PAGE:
I’m always slightly alarmed when I find out that Alejandro Tarre disagrees with me, because that’s usually a pretty reliable indicator that I got it wrong.
For Tarre, the key bit in the Mario Silva Tape isn’t that funny but ultimately trivial story about Maduro’s Sai Bobo side that I picked out, but rather the part about the coup Maduro came to believe – wrongly – that the Defence Minister, Diego Molero, was planning against him.
The relevant bit starts at 12:16…
For Alejandro, the takeaway here is that Maduro must have been convinced a coup was imminent if he refused to even meet with his own defence minister. But that’s not quite what I get from it.
Now, as Tarre says, Silva comes across as a bit of a hay-talking blowhard. The guy’s all over the place, so interpretation is always problematic. But for me, the point of the coup story is what it says about Diosdado Cabello’s mastery of palace intrigue as a political weapon.
Let’s take it bit by bit. For Mario Silva, Admiral Molero is firmly one of the good-guys (which, coming from him, means that Molero is slavishly pro-Cuban). “Por algo el Comandante Chávez lo puso allí, y no puso a otro,” y’know?
For Diosdado, head of the anti-Cuban faction, having a Havana Club man sitting as defense minister is a problem. So Diosdado decides if he can’t have control of the armed forces he can at least hobble the occupant’s ability to work effectively with Maduro. And so, going through the first lady’s personal assistant, he puts about rumors that Molero’s planning a coup.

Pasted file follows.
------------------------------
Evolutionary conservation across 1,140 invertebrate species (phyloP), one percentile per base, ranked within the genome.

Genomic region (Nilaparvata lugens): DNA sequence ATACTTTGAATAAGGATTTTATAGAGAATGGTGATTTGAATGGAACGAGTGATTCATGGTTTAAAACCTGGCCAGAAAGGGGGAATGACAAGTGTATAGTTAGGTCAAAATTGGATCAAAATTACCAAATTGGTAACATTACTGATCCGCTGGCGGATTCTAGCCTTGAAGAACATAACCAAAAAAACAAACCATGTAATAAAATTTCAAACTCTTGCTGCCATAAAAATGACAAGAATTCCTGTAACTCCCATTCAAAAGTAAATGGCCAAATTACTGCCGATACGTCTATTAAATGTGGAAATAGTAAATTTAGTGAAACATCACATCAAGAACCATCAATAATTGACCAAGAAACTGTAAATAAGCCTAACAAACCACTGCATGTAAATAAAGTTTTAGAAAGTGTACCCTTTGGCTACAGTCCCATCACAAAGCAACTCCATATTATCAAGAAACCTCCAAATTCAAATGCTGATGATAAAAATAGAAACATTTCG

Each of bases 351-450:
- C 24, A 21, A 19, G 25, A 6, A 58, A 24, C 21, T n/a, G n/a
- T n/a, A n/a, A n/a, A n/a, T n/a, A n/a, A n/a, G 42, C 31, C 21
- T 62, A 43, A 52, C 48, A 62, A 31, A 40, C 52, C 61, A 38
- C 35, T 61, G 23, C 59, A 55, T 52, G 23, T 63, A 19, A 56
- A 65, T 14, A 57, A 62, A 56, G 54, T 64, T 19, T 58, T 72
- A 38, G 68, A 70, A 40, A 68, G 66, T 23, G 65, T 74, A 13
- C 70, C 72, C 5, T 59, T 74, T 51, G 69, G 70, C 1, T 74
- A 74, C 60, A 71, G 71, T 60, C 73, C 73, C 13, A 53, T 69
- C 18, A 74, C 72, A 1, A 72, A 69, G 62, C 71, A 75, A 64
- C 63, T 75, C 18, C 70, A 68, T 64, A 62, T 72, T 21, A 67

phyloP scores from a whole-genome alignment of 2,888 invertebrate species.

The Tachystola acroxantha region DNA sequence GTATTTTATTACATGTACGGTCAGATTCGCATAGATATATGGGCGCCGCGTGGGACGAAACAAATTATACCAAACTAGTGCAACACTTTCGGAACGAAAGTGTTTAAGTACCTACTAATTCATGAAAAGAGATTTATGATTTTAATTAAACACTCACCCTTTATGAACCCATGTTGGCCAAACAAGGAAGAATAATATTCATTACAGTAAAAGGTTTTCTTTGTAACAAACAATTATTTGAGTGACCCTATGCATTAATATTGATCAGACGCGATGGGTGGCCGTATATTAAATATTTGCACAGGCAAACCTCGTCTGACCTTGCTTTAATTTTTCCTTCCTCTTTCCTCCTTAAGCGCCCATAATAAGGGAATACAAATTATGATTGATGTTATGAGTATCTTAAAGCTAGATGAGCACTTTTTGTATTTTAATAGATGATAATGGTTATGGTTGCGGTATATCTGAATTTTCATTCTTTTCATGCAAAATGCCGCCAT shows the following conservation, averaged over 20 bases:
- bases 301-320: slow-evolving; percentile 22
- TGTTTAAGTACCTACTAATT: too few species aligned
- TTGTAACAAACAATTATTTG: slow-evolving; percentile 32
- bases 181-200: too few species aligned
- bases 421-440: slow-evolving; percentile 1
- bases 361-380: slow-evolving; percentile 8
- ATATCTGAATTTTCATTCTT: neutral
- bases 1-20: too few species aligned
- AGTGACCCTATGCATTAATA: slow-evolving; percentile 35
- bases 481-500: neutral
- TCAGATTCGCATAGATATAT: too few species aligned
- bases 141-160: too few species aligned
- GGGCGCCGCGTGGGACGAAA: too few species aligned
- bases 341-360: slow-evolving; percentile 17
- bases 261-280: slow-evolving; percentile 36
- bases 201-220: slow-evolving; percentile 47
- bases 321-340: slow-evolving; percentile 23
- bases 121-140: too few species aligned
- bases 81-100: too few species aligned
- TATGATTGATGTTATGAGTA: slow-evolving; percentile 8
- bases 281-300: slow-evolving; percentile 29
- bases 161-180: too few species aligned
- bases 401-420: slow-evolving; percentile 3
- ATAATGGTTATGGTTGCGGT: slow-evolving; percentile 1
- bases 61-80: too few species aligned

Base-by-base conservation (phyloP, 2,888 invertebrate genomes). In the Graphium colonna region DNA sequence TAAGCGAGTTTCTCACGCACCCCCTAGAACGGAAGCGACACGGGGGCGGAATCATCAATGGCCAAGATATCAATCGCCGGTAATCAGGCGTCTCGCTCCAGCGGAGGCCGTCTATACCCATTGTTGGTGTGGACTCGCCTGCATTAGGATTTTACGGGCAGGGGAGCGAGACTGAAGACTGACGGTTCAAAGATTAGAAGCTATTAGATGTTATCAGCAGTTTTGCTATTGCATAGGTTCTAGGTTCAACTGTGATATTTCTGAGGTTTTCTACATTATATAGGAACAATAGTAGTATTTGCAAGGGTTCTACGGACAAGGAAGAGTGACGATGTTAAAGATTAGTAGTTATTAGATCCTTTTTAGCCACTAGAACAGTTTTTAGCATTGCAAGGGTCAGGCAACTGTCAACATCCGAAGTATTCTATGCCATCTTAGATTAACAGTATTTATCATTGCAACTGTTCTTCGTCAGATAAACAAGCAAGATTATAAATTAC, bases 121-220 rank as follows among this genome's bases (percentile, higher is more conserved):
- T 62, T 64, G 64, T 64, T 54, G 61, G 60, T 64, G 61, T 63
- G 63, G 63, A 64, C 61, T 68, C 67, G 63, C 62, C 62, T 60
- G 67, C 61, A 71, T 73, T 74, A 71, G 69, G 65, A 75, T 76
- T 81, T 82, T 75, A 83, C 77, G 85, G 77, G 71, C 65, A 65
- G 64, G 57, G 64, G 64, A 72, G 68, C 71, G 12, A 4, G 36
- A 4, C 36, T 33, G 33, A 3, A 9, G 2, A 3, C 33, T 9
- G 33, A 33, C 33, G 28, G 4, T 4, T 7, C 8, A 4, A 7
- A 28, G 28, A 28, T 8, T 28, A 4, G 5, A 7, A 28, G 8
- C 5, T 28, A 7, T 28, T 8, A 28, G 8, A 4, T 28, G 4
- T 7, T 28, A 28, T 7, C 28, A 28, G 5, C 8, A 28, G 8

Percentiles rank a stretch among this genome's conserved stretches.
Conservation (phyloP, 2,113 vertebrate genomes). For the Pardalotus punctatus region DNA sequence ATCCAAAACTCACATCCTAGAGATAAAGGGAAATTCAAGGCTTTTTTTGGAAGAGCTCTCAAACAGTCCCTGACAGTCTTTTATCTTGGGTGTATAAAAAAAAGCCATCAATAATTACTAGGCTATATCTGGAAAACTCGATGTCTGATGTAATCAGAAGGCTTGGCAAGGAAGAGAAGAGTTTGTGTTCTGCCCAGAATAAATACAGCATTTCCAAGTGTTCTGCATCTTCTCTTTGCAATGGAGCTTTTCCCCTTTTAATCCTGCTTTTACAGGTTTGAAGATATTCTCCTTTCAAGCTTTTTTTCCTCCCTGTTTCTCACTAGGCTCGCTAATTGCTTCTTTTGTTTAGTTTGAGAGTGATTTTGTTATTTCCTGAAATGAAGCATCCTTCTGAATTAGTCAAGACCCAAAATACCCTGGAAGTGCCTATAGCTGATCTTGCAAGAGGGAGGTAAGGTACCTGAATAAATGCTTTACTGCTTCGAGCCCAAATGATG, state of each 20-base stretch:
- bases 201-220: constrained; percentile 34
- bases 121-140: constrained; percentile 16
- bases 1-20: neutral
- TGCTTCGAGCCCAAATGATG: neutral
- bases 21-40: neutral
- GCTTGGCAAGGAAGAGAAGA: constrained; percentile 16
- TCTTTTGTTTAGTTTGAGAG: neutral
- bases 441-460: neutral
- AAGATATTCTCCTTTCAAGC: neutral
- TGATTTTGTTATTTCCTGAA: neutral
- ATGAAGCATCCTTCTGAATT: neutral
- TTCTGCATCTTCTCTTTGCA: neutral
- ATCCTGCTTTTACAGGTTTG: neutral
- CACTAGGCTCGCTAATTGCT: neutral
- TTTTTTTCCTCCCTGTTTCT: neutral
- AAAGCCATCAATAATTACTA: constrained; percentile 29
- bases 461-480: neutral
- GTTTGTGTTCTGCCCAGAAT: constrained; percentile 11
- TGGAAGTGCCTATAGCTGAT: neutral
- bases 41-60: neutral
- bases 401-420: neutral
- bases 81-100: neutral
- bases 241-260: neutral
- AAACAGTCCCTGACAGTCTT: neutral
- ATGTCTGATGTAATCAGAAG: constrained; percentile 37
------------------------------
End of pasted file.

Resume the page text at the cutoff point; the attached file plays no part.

The kicker is that Diosdado does it so effectively, he manages to stop a twosome at that level – we’re talking the president of the republic and his defense minister, ferchrissake! – from even meeting each other!
Chávez clearly intended Molero and Maduro to work as a team, placing them at the center of the Cubans’ operational plan for running their big southern Puppet State. But Diosdado’s just good at this game: he doesn’t have to claim either of their scalps to keep these natural allies from cooperating effectively.
Where Tarre gets it right is in saying that, if you bracket all your values and suppress your gag reflex for a second, you almost have to admire the chutzpah Diosdado has taken to the task of resisting the complete Cuban takeover of the Venezuelan state.
It’s clearly, in fact evidently, not what Chávez wanted – which in itself makes it risky given the atmosphere of drooling founder-worship that chavismo has fostered. But Diosdado doesn’t care. He knows whatever power the Cubans have is, by definition, power he doesn’t have. And he’s not going to take that sitting down.
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